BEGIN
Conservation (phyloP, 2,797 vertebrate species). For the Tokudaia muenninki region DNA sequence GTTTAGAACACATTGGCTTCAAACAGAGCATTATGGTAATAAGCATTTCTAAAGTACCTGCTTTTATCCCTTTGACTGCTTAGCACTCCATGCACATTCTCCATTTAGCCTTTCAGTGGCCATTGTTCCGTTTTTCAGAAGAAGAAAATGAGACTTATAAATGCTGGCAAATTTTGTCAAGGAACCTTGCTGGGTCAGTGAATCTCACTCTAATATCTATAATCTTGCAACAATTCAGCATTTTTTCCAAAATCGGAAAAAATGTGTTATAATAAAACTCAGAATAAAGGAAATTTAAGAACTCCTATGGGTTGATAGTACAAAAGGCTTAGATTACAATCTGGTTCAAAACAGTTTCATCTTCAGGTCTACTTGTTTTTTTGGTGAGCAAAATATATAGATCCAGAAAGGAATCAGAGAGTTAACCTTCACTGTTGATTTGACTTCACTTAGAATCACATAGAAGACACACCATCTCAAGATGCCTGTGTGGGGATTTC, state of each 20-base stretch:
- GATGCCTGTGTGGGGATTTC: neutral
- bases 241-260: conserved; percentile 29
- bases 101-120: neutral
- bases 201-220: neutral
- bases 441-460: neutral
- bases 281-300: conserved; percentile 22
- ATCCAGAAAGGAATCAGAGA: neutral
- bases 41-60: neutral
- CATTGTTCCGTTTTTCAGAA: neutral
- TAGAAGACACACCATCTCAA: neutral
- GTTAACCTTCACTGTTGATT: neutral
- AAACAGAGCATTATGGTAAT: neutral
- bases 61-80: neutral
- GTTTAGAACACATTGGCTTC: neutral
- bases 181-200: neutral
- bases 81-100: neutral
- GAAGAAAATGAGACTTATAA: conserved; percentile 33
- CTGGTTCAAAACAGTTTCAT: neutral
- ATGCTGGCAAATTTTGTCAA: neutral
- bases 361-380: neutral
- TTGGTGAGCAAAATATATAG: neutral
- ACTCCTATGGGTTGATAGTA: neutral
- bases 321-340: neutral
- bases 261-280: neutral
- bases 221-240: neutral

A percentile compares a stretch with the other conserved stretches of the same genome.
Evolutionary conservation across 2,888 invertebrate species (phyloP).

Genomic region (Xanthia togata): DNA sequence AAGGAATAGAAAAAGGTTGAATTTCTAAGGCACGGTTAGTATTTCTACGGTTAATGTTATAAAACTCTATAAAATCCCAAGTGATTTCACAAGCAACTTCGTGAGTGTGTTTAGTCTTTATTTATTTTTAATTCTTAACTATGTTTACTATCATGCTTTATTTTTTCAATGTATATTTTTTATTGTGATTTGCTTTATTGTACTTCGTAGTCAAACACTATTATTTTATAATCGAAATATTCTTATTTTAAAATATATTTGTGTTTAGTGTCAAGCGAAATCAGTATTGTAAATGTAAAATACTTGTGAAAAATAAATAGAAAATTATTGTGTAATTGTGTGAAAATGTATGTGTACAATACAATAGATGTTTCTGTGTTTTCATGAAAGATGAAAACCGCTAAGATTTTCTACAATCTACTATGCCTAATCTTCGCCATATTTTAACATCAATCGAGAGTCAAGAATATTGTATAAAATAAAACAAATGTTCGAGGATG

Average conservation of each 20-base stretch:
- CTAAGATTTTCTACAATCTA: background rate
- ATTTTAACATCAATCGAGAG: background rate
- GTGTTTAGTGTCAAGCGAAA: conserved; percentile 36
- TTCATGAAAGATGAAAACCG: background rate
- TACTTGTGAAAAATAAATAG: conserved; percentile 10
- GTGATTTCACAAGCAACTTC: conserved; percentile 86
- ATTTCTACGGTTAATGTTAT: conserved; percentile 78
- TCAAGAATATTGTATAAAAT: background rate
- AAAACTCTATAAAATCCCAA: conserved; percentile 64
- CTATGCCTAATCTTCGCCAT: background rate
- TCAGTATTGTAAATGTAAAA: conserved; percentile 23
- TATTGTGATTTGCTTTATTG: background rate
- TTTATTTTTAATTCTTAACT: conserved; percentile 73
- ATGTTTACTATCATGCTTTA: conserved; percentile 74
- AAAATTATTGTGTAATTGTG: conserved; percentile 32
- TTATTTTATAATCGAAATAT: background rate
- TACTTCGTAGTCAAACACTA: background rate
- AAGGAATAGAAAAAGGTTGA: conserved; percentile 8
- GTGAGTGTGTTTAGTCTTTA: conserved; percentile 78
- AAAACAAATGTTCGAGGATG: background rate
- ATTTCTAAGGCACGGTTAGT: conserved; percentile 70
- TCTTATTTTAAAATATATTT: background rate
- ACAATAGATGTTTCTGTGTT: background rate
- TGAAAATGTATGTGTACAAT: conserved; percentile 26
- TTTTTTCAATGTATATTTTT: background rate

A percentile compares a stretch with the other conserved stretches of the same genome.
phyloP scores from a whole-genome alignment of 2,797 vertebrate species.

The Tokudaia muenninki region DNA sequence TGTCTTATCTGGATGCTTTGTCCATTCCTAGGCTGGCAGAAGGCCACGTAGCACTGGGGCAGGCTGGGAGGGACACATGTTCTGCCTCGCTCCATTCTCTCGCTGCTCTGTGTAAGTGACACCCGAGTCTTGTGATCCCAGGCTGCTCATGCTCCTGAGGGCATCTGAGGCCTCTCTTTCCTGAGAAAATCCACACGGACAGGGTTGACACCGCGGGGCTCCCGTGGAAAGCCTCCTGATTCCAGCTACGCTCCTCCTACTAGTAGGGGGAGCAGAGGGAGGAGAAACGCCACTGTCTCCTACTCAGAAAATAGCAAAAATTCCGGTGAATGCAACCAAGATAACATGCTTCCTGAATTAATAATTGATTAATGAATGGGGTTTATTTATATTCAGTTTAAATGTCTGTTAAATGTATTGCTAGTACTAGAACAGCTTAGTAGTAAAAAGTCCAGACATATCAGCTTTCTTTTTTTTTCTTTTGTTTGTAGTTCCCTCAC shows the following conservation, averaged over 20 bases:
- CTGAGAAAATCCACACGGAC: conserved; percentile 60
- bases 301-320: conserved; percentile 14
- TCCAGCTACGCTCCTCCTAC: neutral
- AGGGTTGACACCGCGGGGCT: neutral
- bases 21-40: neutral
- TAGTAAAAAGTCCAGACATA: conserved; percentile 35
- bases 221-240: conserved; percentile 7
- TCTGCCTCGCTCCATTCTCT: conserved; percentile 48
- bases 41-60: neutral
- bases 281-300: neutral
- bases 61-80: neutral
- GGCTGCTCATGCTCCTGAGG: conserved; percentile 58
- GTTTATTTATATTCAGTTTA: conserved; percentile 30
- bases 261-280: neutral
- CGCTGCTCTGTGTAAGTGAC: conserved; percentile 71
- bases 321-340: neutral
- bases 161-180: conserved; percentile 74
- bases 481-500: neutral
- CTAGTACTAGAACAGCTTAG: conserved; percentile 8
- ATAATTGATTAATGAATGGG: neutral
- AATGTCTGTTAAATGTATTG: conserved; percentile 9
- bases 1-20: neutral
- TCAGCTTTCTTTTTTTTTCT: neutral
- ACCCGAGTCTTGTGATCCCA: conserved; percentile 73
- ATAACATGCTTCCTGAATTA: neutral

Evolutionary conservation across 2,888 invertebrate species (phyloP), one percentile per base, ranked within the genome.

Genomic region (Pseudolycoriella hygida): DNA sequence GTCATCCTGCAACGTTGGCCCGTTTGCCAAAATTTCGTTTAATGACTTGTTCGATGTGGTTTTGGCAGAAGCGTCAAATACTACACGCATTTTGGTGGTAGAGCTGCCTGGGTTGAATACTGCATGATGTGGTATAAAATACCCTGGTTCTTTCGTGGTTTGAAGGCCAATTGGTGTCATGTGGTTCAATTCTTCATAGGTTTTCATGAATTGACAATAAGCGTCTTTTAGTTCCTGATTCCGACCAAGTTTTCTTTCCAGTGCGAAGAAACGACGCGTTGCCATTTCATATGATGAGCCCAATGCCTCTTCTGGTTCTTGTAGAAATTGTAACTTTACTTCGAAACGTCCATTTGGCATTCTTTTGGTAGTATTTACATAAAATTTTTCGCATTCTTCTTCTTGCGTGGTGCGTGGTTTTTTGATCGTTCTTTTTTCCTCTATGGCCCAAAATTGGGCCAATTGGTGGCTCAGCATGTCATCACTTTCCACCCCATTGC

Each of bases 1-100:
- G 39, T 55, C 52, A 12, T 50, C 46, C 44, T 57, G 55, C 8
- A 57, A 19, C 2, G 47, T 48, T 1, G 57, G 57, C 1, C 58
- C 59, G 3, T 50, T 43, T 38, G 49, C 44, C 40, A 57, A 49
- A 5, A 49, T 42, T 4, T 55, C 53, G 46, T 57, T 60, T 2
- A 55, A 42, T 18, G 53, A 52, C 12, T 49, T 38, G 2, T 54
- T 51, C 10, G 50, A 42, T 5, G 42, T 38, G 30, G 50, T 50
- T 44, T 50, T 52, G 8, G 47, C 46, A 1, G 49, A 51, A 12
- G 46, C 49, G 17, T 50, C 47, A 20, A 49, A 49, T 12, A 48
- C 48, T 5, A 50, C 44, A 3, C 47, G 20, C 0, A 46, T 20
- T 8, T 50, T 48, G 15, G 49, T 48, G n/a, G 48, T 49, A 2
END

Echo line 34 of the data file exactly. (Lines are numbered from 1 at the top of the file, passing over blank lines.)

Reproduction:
- TTCATGAAAGATGAAAACCG: background rate